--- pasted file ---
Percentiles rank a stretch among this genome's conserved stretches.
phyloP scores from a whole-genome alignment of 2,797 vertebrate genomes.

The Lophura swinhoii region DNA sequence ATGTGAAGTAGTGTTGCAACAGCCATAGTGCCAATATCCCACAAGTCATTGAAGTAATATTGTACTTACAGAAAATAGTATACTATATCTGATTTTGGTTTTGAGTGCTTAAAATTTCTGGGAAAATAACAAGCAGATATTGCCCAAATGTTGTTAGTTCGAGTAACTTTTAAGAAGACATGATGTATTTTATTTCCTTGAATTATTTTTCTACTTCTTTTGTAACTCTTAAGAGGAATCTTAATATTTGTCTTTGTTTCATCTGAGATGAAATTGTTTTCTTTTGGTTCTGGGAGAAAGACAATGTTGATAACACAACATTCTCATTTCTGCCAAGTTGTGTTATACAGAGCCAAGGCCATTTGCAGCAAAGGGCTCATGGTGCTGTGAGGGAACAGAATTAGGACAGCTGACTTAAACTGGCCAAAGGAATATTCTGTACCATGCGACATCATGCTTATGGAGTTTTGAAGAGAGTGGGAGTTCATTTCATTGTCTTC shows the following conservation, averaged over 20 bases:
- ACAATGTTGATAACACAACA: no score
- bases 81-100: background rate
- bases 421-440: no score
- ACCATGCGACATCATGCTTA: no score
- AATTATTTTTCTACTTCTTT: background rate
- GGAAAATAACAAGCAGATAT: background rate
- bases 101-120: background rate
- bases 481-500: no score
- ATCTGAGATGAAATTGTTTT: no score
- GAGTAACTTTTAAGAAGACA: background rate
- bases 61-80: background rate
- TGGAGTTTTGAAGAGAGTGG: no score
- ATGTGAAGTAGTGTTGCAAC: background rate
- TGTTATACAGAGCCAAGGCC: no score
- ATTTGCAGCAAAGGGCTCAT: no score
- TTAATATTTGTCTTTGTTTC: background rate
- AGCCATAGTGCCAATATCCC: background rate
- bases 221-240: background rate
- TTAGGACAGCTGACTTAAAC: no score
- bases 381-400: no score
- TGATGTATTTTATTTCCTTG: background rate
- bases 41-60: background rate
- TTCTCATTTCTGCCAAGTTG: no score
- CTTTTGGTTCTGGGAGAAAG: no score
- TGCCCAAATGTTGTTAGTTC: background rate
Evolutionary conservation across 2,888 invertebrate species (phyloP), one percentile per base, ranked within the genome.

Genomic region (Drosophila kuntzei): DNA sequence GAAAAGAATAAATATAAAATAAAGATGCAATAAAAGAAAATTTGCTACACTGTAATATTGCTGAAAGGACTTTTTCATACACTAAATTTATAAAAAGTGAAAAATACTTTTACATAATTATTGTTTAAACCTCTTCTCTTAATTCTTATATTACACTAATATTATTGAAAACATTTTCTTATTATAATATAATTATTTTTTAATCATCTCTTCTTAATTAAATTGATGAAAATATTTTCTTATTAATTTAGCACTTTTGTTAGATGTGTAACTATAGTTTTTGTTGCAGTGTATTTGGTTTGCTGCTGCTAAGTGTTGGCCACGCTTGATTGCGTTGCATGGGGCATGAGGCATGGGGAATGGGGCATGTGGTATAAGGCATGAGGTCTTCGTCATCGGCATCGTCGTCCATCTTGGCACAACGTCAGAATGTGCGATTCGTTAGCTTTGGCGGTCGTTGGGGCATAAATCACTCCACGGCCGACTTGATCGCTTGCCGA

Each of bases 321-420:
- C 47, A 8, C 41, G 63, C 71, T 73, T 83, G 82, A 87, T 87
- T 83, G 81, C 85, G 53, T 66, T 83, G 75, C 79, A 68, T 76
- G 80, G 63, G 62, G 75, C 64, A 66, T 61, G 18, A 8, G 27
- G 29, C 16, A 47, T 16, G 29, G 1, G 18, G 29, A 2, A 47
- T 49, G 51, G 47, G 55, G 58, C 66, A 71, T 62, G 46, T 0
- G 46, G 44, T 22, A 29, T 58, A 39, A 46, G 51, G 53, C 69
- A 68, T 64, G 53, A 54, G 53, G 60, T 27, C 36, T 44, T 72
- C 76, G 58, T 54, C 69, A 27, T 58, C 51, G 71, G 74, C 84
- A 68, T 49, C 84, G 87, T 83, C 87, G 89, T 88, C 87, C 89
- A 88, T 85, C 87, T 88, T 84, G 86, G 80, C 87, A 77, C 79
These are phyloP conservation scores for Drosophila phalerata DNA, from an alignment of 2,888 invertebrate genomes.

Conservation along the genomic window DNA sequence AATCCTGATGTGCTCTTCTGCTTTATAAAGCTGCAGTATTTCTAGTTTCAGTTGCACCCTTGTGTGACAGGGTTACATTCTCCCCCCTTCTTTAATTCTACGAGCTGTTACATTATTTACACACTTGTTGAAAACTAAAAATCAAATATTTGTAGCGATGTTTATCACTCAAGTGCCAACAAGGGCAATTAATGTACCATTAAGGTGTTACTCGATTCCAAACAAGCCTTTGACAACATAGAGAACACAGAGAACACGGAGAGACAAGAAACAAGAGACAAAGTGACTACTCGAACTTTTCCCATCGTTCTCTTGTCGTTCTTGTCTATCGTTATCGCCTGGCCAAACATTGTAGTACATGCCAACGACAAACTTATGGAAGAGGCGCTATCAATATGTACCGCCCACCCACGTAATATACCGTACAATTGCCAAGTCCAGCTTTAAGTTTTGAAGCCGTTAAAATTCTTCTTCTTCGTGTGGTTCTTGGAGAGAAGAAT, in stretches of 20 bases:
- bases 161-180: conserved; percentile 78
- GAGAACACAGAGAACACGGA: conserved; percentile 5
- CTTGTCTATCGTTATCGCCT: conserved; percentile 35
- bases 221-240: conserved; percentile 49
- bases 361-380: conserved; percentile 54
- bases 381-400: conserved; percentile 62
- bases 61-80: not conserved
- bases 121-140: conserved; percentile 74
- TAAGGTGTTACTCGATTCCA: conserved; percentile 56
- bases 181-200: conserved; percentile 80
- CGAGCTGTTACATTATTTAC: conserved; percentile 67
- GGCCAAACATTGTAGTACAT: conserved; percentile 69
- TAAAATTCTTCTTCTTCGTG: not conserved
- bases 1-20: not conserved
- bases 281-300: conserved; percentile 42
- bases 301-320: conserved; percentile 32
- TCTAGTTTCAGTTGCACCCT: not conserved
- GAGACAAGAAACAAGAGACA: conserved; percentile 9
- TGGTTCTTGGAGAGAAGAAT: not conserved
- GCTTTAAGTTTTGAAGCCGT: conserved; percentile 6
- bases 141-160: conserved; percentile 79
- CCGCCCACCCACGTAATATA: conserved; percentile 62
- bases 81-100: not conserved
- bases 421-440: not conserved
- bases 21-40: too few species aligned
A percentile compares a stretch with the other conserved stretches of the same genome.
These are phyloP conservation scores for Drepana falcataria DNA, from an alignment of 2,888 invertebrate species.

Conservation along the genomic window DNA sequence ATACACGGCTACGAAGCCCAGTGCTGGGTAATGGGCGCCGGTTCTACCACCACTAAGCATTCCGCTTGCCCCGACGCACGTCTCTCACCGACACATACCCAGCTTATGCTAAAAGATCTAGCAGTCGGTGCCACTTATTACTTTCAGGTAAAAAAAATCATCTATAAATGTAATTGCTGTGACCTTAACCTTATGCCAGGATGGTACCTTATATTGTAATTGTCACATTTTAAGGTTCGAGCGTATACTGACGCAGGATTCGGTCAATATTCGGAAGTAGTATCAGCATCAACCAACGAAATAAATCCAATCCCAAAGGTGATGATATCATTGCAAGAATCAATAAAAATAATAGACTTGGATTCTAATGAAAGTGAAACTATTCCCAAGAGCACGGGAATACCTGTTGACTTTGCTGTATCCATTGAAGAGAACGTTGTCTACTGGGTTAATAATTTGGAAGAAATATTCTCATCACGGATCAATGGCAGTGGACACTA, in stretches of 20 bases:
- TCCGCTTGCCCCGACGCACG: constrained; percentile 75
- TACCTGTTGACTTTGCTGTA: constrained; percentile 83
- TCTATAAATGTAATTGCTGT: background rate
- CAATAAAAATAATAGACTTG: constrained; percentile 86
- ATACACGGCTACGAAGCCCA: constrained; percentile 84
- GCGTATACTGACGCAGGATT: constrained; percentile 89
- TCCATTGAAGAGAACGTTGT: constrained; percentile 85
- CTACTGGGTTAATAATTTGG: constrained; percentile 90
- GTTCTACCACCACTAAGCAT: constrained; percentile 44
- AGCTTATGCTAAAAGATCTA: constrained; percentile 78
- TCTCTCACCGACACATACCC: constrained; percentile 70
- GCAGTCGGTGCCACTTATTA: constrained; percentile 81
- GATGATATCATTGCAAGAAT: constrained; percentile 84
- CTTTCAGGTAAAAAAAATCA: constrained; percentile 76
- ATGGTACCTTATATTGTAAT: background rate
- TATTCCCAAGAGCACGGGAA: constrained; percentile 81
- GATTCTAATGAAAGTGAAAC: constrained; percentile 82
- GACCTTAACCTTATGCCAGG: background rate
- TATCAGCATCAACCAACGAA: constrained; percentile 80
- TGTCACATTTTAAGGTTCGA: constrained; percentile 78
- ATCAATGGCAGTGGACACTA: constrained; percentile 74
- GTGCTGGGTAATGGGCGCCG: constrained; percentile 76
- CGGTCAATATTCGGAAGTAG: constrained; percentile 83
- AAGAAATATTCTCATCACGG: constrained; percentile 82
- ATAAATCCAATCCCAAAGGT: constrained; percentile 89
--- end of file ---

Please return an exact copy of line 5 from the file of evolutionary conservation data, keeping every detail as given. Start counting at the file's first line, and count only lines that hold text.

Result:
- bases 81-100: background rate